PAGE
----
Rochester topped the century mark this week for seasonal snow fall at 101.4 inches. If the current pace of snowfall continues, UR will obliterate its previous snowfall record of 161.7 inches by more than three feet.
“It has been nothing too remarkable,” Tom Paone of the regional National Weather Service in Buffalo said. “But, the slow and steady snowfall just adds up.” Rochester has seen snow every day so far this year.
Paone explained this year, heavy snowfall was caused by arctic air moving so far south this year and constant reinforcing pattern of cold fronts bringing in moisture.
The good news, for those tired of the snow and the cold, is that the patterns appear to be changing this weekend as milder air is moving into the area from the west. Temperatures this weekend should crack the freezing mark for the first time in more than a month.
Somebody has to clear all of the snow and that job falls to UR Facilities.
“Snow removal is a pretty serious business for us,” Dan Shied, manager of horticulture and grounds said. “We’ve had some very difficult conditions and unless you really understand or see the people, you wouldn’t think we’re working as hard as we could, when in reality, it probably is twice as much as highly-traveled pathways, based on usually.” He said during the day two facilities employees patrol the River Campus looking for icy and snowy spots and that Grounds Management staff are on call 24 hours a day, seven days a week.
Facilities also has an employee work between 3:30 p.m. and midnight and midnight and 8:30 a.m. to serve as UR’s eyes and ears if a snow storm hits UR. If the employee feels more staff is necessary, they will call them in.
“Because of the unpredictability of the lake-effect snow, we can’t rely on what the weather is doing at someone’s house,” he said.
UR has an extensive snow plan, calling for different strategies for keeping pavement clean based on how much snow is falling or has fallen. Schied said the focus is on their time of use. After those paths are cleared, secondary pathways are shoveled.
Parking lots are generally not plowed during the normal workday because a majority of UR snow removal equipment is too large to maneuver down narrow laneways. Most work is done after hours
A large problem this year has been the frigid temperatures.
“The constant snow has been much less a problem than the exceedingly low temperatures,” Schied said. “Lack of sun and low temperatures make de-icing compounds less effective.”
Continual snows, he said, have combined to create a hard-pack of snow that binds to paved surfaces. While deicing compounds are unable to effectively melt the snow at temperatures below 20 degrees, they are able to soften it, which creates the hard-pack slush on many walkways on campus. Daily lake effect snows of several inches, compound facilities’ problem.
Schied said the daily lake effect snows might not seem like a lot but he said “when put over a 6 million-plus square feet area to be cleaned, it amounts to quite a bit.”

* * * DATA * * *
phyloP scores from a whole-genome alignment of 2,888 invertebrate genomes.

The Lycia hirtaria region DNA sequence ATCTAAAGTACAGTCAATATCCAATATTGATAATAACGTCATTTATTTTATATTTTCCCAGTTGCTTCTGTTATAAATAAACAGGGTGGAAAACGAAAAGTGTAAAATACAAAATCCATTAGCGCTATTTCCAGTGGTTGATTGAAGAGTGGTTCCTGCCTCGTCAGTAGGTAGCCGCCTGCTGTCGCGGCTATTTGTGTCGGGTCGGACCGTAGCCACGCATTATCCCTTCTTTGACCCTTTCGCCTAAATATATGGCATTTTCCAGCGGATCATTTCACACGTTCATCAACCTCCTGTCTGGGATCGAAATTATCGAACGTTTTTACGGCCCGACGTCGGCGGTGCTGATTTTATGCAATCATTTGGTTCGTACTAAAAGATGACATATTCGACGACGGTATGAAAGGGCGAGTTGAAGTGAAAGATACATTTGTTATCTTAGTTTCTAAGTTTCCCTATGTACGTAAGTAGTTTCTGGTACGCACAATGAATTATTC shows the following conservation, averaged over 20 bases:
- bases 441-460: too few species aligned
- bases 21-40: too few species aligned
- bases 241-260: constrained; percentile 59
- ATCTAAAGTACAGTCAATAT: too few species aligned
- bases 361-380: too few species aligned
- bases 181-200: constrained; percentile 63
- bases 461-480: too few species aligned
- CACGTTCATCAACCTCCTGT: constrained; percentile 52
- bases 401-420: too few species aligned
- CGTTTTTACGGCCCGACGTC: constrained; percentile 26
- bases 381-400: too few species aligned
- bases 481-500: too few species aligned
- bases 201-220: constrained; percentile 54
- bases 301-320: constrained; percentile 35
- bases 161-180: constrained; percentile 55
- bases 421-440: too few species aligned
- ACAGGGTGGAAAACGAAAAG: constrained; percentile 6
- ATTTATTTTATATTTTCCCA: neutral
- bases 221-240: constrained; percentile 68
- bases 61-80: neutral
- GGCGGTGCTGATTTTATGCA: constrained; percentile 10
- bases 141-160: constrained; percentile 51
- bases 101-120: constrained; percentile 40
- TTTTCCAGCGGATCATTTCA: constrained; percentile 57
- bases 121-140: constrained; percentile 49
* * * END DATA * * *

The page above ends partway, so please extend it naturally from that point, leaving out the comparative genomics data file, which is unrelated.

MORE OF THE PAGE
To illustrate exactly how much snow, Schied cited several calculations. Immediate UR properties — including the River Campus, the Medical Center and the South Campus through Whipple Park — comprise in excess of 6 million square feet of roads, parking lots and sidewalks. One inch of snow would equal 18,765 cubic yards of snow over these areas.
“There are real people making real sacrifices trying to do the best job they can,” he said.
To visualize exactly how much this number is, Schied said an inch of snow in the aforementioned areas would fill the football-field area of Fauver Stadium with a solid cube 11.26 feet tall.
With all the snow and cold, Schied encouraged people to try not to be in a hurry, to wear proper footwear and to be aware of current and upcoming conditions.
He encouraged people who see problem areas to contact the facilities snow removal line at x50000.
Two of Paone’s colleagues in Buffalo are trying to revive an upstate New York tradition and bring back the Golden Snowball competition to determine which is the state’s snowiest big city.
The race historically boils down to three cities — Rochester, Buffalo and Syracuse, with Syracuse usually having the upper-hand. Most of Buffalo and Rochester’s snow come from lake-effect squalls off either Lake Erie or Lake Ontario. Syracuse, because of its central location, gets socked by both nor’easters and lake-effect storms off of Lake Ontario, which is why it averages 115 inches of snowfall per winter. Rochester finishes second with slightly more than 100 inches, while Buffalo comes in third at around 97 inches.
This year, Syracuse and Rochester are neck-and-neck, each registering just over 100 inches. Buffalo is a distant third with 85 inches.
Schied isn’t preparing Rochester’s acceptance speech. “Everybody likes to get awards,” he said. “I’m not sure if that’s one that we necessarily have to claim.”
Hildebrandt can be reached at firstname.lastname@example.org.